A new study finds a sharp increase in obesity among kids 2 to 5 years old
"The obesity epidemic threatens to shorten life expectancy ... and bankrupt the health care system," one expert says
While obesity rates among young children in the United States appeared to be on the decline a few years ago, a new analysis suggests that it’s not time to celebrate just yet.
Despite some previous reports that obesity in children and teens has remained stable or decreased, the study found no evidence of a falloff between 1999 and 2016.
Rather, there was a significant rise in severe obesity among children ages 2 to 5, since around 2013, according to the study published in the journal Pediatrics on Monday.
“A few years ago, there was also some hopeful evidence that obesity rates might be declining for preschool-aged children. Unfortunately, our data, looking at the same age group, show this decline now appears to be reversing,” said Asheley Skinner, a health services researcher and associate professor at Duke University in Durham, North Carolina, who was first author of the study.
“This is not surprising, necessarily, but is disheartening. It tells us that our efforts to improve the health of children is not reaching across the country,” she said. “We need to improve access to healthy food and physical activity, and do it in a way that recognizes that parents have stressful lives.”
Obesity means a person has too much body fat and can increase the risk of diabetes, heart disease, stroke, arthritis, and even some cancers.
In the US, the percentage of children and teens affected by obesity has more than tripled since the 1970s, according to the Centers for Disease Control and Prevention. It’s estimated that nearly one in five children and teens are obese. But obesity is not just an American problem.
In the United Kingdom, obesity is estimated to affect around one in every five children aged 10 to 11. Across the WHO African region, the number of overweight or obese children increased from 4 to 9 million between 1990 and 2016, according to the World Health Organization.
Globally, the number of overweight or obese infants and young children, up to 5 years old, climbed from 32 to 41 million over that same time period, according to WHO.
The new study used data on obesity rates across the US, between 1999 and 2016, from the CDC’s National Health and Nutrition Examination Survey.
The researchers analyzed the data, taking a close look at the prevalence of overweight and obesity among children, 2 to 19.
They found a continuous upward trend of obesity since 1999, with significant increases among young children, 2 to 5, and teen girls, 16 to 19, from 2015 to 2016, compared with previous years.
“This study is important because it reminds us that obesity in children is not going away,” Skinner said, adding that there are two reasons why these new findings appear to contradict previous reports.
First, “the differences in the studies are the different time periods. We have the most recent data available,” she said. “Second, however, is that some studies have shown declines but have been based in smaller areas. We have seen some possible declines in certain school systems, which may have made beneficial changes that led to those changes.”
The new study still had some limitations.
“The most important limitation is that this is a survey from across the US. We aren’t looking at the same kids over time and saying more of them are developing obesity, but our findings should be relevant across the country,” Skinner said.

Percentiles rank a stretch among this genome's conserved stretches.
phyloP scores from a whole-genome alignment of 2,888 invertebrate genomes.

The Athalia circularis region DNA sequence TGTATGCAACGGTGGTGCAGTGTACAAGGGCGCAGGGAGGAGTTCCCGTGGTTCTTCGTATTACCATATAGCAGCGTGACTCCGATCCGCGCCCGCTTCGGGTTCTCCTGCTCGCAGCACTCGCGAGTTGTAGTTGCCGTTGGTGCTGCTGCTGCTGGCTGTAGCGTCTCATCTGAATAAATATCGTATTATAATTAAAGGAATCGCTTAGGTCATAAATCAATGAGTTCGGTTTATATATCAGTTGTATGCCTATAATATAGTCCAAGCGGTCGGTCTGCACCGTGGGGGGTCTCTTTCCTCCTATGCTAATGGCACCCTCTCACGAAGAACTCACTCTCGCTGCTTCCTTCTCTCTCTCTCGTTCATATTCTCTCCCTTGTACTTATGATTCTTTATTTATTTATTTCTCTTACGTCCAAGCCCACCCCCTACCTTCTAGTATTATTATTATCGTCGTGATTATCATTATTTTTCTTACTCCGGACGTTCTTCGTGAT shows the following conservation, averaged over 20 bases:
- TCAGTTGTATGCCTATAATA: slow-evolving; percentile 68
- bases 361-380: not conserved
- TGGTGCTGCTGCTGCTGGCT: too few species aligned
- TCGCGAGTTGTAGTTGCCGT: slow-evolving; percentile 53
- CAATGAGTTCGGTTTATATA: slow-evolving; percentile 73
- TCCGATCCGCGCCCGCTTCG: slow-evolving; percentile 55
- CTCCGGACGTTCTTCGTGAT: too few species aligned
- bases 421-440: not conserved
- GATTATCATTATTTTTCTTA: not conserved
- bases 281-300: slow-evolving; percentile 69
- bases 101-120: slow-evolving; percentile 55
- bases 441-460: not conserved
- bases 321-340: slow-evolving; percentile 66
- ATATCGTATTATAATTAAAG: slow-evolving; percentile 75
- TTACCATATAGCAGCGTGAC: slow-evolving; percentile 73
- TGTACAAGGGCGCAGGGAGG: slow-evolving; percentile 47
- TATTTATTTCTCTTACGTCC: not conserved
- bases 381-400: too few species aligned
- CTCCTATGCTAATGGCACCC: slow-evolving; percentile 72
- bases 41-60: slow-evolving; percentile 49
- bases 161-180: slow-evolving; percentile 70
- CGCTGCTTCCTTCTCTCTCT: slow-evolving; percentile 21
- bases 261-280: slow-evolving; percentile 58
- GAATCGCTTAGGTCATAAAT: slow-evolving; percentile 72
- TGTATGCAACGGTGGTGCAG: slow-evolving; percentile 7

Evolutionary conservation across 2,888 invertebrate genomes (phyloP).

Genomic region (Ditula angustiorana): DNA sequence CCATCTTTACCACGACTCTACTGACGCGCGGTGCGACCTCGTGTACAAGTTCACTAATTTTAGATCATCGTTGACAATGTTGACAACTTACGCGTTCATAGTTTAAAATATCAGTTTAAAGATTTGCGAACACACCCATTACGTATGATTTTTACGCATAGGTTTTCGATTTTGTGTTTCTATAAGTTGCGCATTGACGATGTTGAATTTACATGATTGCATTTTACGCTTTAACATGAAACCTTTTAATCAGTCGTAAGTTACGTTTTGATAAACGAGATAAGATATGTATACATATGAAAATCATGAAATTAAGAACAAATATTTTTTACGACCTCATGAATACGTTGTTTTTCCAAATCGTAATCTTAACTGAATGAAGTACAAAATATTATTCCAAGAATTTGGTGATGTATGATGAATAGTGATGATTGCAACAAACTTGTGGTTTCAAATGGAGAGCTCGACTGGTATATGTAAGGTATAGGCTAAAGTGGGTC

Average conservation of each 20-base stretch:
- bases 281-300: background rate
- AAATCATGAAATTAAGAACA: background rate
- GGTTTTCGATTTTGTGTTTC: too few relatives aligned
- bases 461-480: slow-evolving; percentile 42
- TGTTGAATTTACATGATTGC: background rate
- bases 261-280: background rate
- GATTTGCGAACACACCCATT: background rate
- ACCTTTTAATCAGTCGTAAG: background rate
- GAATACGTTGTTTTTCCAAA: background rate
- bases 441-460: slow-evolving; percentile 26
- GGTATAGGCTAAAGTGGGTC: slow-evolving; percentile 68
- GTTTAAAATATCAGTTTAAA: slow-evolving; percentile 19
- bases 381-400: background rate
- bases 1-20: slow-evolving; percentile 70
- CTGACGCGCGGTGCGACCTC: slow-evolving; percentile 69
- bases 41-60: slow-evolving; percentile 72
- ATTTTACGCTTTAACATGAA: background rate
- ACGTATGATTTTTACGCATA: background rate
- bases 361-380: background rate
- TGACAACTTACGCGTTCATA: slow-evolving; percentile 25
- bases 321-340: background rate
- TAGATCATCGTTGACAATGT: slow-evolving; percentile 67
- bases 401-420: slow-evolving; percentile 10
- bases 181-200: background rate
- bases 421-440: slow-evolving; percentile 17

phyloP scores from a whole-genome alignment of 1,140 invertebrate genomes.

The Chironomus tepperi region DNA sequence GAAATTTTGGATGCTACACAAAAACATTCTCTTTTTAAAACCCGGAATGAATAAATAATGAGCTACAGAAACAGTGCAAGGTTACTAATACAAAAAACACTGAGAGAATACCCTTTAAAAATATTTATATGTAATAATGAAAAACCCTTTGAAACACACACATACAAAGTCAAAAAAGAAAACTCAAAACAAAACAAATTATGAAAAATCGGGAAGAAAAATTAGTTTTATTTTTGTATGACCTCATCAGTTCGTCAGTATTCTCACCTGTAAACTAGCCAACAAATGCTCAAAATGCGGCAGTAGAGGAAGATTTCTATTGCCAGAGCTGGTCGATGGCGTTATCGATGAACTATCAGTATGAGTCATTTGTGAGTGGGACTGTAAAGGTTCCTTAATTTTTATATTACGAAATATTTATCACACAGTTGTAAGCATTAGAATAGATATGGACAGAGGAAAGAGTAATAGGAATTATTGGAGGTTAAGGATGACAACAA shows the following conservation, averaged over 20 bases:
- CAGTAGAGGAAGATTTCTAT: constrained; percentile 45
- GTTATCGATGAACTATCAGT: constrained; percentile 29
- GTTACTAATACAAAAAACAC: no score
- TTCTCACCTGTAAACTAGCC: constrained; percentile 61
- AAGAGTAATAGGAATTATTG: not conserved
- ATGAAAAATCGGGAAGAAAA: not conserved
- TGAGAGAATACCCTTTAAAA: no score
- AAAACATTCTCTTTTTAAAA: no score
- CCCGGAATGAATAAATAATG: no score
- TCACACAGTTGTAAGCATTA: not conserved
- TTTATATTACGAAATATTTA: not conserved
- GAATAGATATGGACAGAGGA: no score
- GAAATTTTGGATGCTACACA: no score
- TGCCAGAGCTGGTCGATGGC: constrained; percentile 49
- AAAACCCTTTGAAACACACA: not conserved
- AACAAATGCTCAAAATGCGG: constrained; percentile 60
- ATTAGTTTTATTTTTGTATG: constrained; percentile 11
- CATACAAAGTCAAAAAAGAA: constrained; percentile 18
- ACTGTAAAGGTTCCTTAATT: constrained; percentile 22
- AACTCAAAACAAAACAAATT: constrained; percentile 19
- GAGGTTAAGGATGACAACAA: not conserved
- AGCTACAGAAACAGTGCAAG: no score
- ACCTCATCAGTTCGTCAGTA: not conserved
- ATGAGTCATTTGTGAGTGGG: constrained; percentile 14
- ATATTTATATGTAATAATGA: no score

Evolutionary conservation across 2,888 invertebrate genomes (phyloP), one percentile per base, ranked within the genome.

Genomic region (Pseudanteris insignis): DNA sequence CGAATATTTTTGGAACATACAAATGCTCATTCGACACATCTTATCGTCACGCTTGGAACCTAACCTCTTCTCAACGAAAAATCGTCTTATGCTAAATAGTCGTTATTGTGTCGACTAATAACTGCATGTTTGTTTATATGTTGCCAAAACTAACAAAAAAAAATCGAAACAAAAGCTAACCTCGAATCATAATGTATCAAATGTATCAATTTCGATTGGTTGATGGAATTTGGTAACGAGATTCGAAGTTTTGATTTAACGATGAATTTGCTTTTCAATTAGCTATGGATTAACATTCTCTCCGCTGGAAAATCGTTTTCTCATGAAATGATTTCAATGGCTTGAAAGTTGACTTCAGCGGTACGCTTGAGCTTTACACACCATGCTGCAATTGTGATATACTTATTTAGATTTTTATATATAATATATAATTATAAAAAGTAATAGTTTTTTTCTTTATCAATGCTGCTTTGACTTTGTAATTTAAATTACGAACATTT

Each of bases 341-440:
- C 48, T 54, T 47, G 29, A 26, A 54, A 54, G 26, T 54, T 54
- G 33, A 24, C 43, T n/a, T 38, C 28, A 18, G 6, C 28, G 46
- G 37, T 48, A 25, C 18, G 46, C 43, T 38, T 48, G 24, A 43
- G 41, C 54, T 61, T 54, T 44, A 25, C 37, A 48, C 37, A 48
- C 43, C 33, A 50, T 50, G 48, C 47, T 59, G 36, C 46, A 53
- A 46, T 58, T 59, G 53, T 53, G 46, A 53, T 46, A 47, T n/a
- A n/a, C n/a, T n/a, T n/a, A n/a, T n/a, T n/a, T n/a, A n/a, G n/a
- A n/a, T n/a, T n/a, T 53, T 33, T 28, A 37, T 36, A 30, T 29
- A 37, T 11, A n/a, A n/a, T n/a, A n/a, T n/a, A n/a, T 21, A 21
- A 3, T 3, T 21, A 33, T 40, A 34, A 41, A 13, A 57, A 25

Also, while the data set was nationally representative, there were small sample sizes for certain subgroups within the data, such as particular age groups and racial and ethnic groups.
Kenneth Thorpe, chairman of the Partnership to Fight Chronic Disease and a professor at Emory University’s Rollins School of Public Health in Atlanta, said that the study used reliable data and these new findings on childhood obesity did not surprise him.
“I’ve seen the very recent data that just came out on trends in obesity among adults, and it’s following the same type of trend,” Thorpe said about the study. “About 40% of adults are now considered obese, and the trends look very similar to what I see here for boys and girls, rising over the last decade.”
Thorpe believes there are several concerns that stem from this rise.
“One is that obesity by itself accounts for about 20% of what we spend on health care,” he said. “Chronic diseases are linked to obesity. Whether it’s high blood pressure, bad cholesterol, heart disease – obesity is a risk factor of all of those things, and those are all key drivers of health care spending.”
Dr. David Ludwig, professor of nutrition at Harvard School of Public Health and founding director of the Optimal Weight for Life program at Boston Children’s Hospital, wrote an accompanying editorial in which he calls for the federal government to form an interagency commission on obesity to address the growing epidemic.
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“The obesity epidemic threatens to shorten life expectancy in the United States and bankrupt the health care system. Yet progressive weight gain from one generation to the next is not inevitable,” Ludwig wrote..
“We have deep knowledge of the biological drivers of obesity, which include poor diet quality, excessive sedentary time, inadequate physical activity, stress, sleep deprivation, perinatal factors, and probably environmental endocrine-disrupting chemicals. What is lacking is an effective strategy to address these drivers with sufficient intensity, consistency, and persistence,” Ludwig wrote.
“The battle against childhood obesity faces many obstacles, most notably entrenched special interests and a ‘business as usual’ mindset,” he wrote. “But with political will and collaboration across key sectors of society, we can hopefully, soon, begin to end this worsening epidemic.